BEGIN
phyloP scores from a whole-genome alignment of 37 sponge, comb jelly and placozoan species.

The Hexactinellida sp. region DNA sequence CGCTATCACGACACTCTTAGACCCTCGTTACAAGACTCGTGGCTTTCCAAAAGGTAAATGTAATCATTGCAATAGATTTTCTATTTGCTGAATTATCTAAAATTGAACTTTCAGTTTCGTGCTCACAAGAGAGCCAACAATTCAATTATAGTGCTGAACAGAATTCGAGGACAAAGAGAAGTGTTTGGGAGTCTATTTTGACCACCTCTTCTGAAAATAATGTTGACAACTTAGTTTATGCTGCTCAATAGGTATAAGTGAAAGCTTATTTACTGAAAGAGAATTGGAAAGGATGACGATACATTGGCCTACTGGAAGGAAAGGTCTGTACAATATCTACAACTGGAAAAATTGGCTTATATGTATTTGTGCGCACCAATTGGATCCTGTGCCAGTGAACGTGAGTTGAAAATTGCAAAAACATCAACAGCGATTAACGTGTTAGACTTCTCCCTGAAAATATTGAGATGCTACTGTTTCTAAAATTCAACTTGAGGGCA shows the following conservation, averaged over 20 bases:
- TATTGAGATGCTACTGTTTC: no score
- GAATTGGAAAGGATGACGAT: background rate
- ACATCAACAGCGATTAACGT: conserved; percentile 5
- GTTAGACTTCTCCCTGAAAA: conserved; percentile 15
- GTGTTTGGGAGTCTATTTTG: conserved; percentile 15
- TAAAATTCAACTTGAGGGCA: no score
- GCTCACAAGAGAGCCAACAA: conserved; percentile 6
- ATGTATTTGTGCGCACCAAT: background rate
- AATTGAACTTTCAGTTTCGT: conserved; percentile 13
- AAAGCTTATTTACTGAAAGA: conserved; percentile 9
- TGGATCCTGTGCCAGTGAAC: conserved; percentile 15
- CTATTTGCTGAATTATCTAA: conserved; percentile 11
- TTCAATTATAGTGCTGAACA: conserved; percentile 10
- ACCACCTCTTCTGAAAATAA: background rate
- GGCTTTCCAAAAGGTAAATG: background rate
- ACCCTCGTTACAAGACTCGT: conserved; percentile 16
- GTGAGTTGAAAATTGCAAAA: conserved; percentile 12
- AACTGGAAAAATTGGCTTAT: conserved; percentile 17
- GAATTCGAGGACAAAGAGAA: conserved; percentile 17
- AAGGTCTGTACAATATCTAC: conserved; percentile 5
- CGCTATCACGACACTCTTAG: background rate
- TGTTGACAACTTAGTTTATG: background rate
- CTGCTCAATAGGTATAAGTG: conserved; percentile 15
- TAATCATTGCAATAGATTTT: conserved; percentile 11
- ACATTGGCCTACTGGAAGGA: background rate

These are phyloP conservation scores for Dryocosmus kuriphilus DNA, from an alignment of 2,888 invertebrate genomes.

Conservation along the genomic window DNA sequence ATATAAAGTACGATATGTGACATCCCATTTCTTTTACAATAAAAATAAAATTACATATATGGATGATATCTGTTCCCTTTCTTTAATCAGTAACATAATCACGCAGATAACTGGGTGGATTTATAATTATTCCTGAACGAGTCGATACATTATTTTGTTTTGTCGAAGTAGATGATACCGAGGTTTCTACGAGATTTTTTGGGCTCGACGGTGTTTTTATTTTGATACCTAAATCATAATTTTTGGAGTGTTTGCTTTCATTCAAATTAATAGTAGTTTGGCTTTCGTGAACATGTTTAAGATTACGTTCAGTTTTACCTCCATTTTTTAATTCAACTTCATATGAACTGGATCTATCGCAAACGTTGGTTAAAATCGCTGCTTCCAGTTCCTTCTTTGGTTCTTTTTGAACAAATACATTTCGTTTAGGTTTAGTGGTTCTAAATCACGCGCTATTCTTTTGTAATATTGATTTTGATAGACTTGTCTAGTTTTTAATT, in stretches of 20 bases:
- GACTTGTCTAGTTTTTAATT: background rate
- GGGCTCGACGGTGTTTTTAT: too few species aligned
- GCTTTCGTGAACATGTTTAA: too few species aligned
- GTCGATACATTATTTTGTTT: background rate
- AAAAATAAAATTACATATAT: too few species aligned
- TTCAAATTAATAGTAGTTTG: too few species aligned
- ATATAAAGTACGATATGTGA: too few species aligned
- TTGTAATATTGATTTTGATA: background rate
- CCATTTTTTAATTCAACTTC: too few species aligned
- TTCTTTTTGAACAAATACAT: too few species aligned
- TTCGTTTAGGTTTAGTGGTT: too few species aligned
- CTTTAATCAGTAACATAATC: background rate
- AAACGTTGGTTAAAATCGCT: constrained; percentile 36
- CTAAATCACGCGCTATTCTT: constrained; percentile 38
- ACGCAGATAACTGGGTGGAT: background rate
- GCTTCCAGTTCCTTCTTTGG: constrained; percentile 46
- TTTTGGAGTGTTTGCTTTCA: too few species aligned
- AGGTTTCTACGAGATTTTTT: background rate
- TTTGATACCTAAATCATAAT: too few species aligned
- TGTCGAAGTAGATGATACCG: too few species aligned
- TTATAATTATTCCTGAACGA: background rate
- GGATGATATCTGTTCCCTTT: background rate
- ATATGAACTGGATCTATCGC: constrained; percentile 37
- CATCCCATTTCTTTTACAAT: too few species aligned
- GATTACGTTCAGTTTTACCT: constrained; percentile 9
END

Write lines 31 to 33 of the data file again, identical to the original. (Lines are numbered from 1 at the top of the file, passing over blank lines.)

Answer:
- GGGCTCGACGGTGTTTTTAT: too few species aligned
- GCTTTCGTGAACATGTTTAA: too few species aligned
- GTCGATACATTATTTTGTTT: background rate